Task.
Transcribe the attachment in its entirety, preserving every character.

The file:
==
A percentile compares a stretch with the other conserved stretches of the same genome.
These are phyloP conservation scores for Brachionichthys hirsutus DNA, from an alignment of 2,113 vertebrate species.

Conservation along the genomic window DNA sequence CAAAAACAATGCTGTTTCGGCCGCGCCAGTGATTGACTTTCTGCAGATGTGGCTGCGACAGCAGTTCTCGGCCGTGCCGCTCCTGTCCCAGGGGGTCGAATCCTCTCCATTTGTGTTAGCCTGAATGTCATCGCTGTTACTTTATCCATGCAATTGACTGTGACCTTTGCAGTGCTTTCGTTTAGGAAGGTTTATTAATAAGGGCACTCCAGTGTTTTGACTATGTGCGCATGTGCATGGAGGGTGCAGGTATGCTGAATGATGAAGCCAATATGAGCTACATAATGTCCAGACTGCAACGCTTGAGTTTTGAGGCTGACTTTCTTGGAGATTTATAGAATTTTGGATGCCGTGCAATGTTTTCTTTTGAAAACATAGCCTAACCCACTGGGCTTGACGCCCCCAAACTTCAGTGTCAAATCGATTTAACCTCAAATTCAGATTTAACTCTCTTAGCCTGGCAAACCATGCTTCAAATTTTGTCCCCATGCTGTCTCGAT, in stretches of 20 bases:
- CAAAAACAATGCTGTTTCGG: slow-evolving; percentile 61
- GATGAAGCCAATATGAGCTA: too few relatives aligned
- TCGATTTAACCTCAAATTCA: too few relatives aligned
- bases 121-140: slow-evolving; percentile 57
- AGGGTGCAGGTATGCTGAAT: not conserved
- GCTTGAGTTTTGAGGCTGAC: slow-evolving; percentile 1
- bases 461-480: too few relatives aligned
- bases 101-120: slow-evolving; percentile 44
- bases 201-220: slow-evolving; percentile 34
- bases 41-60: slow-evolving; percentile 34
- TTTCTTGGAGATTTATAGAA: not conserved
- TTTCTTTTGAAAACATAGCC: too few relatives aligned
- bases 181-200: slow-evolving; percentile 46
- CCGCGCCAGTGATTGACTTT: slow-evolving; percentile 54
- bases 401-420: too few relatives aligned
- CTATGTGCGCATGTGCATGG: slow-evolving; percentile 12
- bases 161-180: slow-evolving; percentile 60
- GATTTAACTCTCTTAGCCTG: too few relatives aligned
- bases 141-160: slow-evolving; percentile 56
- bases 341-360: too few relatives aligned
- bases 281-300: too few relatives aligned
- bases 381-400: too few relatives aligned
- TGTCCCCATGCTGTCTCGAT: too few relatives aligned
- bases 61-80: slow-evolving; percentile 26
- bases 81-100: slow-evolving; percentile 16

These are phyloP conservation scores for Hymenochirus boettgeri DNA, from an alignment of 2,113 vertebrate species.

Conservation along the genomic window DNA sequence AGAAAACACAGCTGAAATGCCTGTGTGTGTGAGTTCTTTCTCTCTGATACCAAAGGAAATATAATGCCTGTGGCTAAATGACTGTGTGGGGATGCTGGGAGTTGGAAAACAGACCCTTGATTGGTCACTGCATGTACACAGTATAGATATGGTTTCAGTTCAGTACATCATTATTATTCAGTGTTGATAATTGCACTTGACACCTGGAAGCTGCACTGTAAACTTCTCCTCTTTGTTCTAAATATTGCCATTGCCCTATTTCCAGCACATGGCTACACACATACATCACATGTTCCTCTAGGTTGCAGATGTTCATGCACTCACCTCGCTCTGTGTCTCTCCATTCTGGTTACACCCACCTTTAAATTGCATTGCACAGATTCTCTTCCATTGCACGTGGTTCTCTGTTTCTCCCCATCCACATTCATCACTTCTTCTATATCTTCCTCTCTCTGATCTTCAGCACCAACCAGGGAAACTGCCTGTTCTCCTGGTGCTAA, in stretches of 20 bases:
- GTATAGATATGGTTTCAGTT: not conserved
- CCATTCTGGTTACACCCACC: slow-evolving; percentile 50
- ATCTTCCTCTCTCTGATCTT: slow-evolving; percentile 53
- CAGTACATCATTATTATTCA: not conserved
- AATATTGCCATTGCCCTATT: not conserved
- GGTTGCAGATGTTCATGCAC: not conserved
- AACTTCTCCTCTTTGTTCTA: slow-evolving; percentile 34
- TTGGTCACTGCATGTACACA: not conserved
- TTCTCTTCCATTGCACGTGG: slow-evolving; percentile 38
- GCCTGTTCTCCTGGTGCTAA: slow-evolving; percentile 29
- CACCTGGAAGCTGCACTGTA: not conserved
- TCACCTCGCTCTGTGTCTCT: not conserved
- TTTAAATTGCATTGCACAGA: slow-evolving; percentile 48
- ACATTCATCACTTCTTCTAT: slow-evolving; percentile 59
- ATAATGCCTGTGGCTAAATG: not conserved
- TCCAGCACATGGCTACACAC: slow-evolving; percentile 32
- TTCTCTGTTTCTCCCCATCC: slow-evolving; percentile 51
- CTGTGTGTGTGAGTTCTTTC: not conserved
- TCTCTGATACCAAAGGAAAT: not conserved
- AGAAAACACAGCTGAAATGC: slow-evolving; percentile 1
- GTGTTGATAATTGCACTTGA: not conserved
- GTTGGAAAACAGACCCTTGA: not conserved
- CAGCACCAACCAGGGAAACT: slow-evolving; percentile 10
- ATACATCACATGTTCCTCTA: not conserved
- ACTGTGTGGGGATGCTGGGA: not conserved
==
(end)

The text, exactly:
A percentile compares a stretch with the other conserved stretches of the same genome.
These are phyloP conservation scores for Brachionichthys hirsutus DNA, from an alignment of 2,113 vertebrate species.

Conservation along the genomic window DNA sequence CAAAAACAATGCTGTTTCGGCCGCGCCAGTGATTGACTTTCTGCAGATGTGGCTGCGACAGCAGTTCTCGGCCGTGCCGCTCCTGTCCCAGGGGGTCGAATCCTCTCCATTTGTGTTAGCCTGAATGTCATCGCTGTTACTTTATCCATGCAATTGACTGTGACCTTTGCAGTGCTTTCGTTTAGGAAGGTTTATTAATAAGGGCACTCCAGTGTTTTGACTATGTGCGCATGTGCATGGAGGGTGCAGGTATGCTGAATGATGAAGCCAATATGAGCTACATAATGTCCAGACTGCAACGCTTGAGTTTTGAGGCTGACTTTCTTGGAGATTTATAGAATTTTGGATGCCGTGCAATGTTTTCTTTTGAAAACATAGCCTAACCCACTGGGCTTGACGCCCCCAAACTTCAGTGTCAAATCGATTTAACCTCAAATTCAGATTTAACTCTCTTAGCCTGGCAAACCATGCTTCAAATTTTGTCCCCATGCTGTCTCGAT, in stretches of 20 bases:
- CAAAAACAATGCTGTTTCGG: slow-evolving; percentile 61
- GATGAAGCCAATATGAGCTA: too few relatives aligned
- TCGATTTAACCTCAAATTCA: too few relatives aligned
- bases 121-140: slow-evolving; percentile 57
- AGGGTGCAGGTATGCTGAAT: not conserved
- GCTTGAGTTTTGAGGCTGAC: slow-evolving; percentile 1
- bases 461-480: too few relatives aligned
- bases 101-120: slow-evolving; percentile 44
- bases 201-220: slow-evolving; percentile 34
- bases 41-60: slow-evolving; percentile 34
- TTTCTTGGAGATTTATAGAA: not conserved
- TTTCTTTTGAAAACATAGCC: too few relatives aligned
- bases 181-200: slow-evolving; percentile 46
- CCGCGCCAGTGATTGACTTT: slow-evolving; percentile 54
- bases 401-420: too few relatives aligned
- CTATGTGCGCATGTGCATGG: slow-evolving; percentile 12
- bases 161-180: slow-evolving; percentile 60
- GATTTAACTCTCTTAGCCTG: too few relatives aligned
- bases 141-160: slow-evolving; percentile 56
- bases 341-360: too few relatives aligned
- bases 281-300: too few relatives aligned
- bases 381-400: too few relatives aligned
- TGTCCCCATGCTGTCTCGAT: too few relatives aligned
- bases 61-80: slow-evolving; percentile 26
- bases 81-100: slow-evolving; percentile 16

These are phyloP conservation scores for Hymenochirus boettgeri DNA, from an alignment of 2,113 vertebrate species.

Conservation along the genomic window DNA sequence AGAAAACACAGCTGAAATGCCTGTGTGTGTGAGTTCTTTCTCTCTGATACCAAAGGAAATATAATGCCTGTGGCTAAATGACTGTGTGGGGATGCTGGGAGTTGGAAAACAGACCCTTGATTGGTCACTGCATGTACACAGTATAGATATGGTTTCAGTTCAGTACATCATTATTATTCAGTGTTGATAATTGCACTTGACACCTGGAAGCTGCACTGTAAACTTCTCCTCTTTGTTCTAAATATTGCCATTGCCCTATTTCCAGCACATGGCTACACACATACATCACATGTTCCTCTAGGTTGCAGATGTTCATGCACTCACCTCGCTCTGTGTCTCTCCATTCTGGTTACACCCACCTTTAAATTGCATTGCACAGATTCTCTTCCATTGCACGTGGTTCTCTGTTTCTCCCCATCCACATTCATCACTTCTTCTATATCTTCCTCTCTCTGATCTTCAGCACCAACCAGGGAAACTGCCTGTTCTCCTGGTGCTAA, in stretches of 20 bases:
- GTATAGATATGGTTTCAGTT: not conserved
- CCATTCTGGTTACACCCACC: slow-evolving; percentile 50
- ATCTTCCTCTCTCTGATCTT: slow-evolving; percentile 53
- CAGTACATCATTATTATTCA: not conserved
- AATATTGCCATTGCCCTATT: not conserved
- GGTTGCAGATGTTCATGCAC: not conserved
- AACTTCTCCTCTTTGTTCTA: slow-evolving; percentile 34
- TTGGTCACTGCATGTACACA: not conserved
- TTCTCTTCCATTGCACGTGG: slow-evolving; percentile 38
- GCCTGTTCTCCTGGTGCTAA: slow-evolving; percentile 29
- CACCTGGAAGCTGCACTGTA: not conserved
- TCACCTCGCTCTGTGTCTCT: not conserved
- TTTAAATTGCATTGCACAGA: slow-evolving; percentile 48
- ACATTCATCACTTCTTCTAT: slow-evolving; percentile 59
- ATAATGCCTGTGGCTAAATG: not conserved
- TCCAGCACATGGCTACACAC: slow-evolving; percentile 32
- TTCTCTGTTTCTCCCCATCC: slow-evolving; percentile 51
- CTGTGTGTGTGAGTTCTTTC: not conserved
- TCTCTGATACCAAAGGAAAT: not conserved
- AGAAAACACAGCTGAAATGC: slow-evolving; percentile 1
- GTGTTGATAATTGCACTTGA: not conserved
- GTTGGAAAACAGACCCTTGA: not conserved
- CAGCACCAACCAGGGAAACT: slow-evolving; percentile 10
- ATACATCACATGTTCCTCTA: not conserved
- ACTGTGTGGGGATGCTGGGA: not conserved